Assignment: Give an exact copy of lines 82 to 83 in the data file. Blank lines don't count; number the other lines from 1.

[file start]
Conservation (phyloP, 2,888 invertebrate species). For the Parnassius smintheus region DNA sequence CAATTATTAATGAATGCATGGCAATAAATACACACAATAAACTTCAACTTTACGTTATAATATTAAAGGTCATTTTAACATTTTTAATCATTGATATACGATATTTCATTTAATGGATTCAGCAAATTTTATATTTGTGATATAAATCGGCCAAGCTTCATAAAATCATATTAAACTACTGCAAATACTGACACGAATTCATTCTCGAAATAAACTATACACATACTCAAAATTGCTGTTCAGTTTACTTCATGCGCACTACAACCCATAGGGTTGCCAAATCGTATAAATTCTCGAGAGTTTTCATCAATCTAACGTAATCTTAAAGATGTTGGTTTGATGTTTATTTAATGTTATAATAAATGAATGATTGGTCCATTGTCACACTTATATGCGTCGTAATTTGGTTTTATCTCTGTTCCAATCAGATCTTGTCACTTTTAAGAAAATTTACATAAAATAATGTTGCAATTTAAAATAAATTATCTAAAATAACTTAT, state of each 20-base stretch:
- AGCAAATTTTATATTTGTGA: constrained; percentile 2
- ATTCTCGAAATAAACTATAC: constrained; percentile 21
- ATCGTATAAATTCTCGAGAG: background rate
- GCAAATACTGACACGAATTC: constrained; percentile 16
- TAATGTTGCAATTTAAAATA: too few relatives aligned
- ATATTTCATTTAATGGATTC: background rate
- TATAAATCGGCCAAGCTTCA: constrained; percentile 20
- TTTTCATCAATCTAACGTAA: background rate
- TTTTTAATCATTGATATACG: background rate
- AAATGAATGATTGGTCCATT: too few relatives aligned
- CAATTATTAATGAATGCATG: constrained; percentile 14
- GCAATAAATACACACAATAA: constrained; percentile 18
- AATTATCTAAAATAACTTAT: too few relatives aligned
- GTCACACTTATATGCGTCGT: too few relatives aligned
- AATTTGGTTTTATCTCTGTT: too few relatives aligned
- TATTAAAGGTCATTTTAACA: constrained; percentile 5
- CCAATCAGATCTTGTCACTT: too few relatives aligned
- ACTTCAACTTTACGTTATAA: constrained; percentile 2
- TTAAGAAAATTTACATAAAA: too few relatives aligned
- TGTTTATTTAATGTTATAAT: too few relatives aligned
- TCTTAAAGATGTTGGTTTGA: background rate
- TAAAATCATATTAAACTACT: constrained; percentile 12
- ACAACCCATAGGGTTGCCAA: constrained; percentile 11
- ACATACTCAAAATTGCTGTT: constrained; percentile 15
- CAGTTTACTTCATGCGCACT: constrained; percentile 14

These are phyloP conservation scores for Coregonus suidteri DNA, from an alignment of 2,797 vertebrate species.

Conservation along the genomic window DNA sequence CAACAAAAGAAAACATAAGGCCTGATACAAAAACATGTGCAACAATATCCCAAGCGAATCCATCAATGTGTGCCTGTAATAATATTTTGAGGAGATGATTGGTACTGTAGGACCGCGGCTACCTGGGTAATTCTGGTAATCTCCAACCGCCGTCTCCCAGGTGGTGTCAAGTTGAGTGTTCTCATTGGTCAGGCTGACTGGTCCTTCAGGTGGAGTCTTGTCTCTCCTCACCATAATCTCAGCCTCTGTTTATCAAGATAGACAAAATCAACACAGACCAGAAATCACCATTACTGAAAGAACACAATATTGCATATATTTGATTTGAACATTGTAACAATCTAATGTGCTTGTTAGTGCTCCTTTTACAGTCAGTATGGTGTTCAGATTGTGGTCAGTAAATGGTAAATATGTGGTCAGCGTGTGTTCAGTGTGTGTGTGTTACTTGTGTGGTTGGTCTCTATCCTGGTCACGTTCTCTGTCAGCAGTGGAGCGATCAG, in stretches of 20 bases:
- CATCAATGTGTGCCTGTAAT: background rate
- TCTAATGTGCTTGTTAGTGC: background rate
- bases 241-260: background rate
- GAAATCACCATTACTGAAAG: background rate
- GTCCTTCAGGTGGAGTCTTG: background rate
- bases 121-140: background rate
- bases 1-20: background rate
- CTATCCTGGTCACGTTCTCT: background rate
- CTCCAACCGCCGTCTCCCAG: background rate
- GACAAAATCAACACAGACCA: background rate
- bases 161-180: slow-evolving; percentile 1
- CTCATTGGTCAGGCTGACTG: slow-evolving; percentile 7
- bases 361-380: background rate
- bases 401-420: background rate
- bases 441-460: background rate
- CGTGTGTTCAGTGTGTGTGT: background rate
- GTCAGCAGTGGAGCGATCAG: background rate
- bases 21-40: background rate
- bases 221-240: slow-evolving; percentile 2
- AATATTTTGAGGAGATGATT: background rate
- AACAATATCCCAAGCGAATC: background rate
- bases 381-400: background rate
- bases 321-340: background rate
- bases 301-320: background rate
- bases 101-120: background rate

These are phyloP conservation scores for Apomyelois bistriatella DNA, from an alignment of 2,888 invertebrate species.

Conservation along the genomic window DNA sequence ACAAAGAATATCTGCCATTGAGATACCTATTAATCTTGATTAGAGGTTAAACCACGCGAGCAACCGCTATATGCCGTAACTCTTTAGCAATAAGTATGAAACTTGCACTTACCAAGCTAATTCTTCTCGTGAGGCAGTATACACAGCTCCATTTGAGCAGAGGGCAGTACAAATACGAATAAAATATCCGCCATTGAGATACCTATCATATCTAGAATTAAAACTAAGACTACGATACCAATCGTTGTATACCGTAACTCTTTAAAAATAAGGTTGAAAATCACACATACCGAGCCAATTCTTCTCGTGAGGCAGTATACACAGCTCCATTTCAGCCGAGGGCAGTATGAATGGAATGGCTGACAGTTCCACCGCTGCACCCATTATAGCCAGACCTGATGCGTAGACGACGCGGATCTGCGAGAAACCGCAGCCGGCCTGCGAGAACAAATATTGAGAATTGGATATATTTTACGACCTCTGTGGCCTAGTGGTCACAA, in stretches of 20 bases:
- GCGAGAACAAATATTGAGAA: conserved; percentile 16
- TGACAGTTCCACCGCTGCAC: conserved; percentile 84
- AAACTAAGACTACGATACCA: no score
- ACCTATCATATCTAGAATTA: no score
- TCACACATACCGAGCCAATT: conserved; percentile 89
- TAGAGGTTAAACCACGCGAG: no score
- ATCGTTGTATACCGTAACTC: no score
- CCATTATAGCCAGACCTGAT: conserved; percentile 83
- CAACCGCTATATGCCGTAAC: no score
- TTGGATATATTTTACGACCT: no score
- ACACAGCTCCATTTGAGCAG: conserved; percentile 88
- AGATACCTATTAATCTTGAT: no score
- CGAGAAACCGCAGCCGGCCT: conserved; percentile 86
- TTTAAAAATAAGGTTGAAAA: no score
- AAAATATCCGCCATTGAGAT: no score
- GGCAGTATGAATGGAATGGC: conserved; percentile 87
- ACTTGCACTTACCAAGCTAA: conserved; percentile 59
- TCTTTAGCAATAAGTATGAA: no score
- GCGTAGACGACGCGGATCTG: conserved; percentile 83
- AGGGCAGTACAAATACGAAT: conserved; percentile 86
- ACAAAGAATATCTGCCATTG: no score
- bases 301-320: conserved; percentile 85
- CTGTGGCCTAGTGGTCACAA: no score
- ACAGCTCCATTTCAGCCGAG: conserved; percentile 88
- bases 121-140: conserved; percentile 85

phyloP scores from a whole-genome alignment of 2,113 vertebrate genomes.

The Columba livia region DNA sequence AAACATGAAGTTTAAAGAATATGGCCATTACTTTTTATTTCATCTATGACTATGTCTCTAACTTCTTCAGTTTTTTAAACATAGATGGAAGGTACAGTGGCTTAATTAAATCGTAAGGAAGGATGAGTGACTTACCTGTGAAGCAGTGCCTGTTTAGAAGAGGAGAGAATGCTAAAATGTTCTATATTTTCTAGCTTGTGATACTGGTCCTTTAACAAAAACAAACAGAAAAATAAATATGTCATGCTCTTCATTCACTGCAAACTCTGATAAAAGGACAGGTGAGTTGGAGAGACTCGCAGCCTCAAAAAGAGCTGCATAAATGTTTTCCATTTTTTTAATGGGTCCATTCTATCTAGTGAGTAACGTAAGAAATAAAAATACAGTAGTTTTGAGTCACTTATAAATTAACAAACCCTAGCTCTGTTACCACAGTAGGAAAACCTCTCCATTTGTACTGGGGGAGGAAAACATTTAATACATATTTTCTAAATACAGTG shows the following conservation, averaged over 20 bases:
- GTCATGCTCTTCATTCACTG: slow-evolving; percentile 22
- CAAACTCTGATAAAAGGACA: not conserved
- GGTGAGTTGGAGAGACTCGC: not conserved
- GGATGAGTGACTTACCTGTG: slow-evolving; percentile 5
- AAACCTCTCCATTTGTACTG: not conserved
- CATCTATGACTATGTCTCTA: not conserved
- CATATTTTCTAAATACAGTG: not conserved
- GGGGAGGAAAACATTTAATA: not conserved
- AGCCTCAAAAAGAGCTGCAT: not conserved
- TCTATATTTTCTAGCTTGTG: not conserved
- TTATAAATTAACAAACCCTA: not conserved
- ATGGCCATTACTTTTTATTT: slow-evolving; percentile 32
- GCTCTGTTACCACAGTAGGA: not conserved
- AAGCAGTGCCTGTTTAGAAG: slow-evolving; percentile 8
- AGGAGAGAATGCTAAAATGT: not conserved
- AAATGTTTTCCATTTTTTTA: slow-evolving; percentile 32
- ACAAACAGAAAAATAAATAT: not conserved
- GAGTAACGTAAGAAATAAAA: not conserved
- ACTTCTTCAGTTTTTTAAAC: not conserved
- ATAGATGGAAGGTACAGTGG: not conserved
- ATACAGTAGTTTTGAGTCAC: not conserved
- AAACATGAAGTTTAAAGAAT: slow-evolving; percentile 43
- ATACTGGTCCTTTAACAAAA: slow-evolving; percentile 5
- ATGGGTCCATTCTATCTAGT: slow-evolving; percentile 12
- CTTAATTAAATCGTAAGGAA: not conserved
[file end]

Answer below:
The Columba livia region DNA sequence AAACATGAAGTTTAAAGAATATGGCCATTACTTTTTATTTCATCTATGACTATGTCTCTAACTTCTTCAGTTTTTTAAACATAGATGGAAGGTACAGTGGCTTAATTAAATCGTAAGGAAGGATGAGTGACTTACCTGTGAAGCAGTGCCTGTTTAGAAGAGGAGAGAATGCTAAAATGTTCTATATTTTCTAGCTTGTGATACTGGTCCTTTAACAAAAACAAACAGAAAAATAAATATGTCATGCTCTTCATTCACTGCAAACTCTGATAAAAGGACAGGTGAGTTGGAGAGACTCGCAGCCTCAAAAAGAGCTGCATAAATGTTTTCCATTTTTTTAATGGGTCCATTCTATCTAGTGAGTAACGTAAGAAATAAAAATACAGTAGTTTTGAGTCACTTATAAATTAACAAACCCTAGCTCTGTTACCACAGTAGGAAAACCTCTCCATTTGTACTGGGGGAGGAAAACATTTAATACATATTTTCTAAATACAGTG shows the following conservation, averaged over 20 bases:
- GTCATGCTCTTCATTCACTG: slow-evolving; percentile 22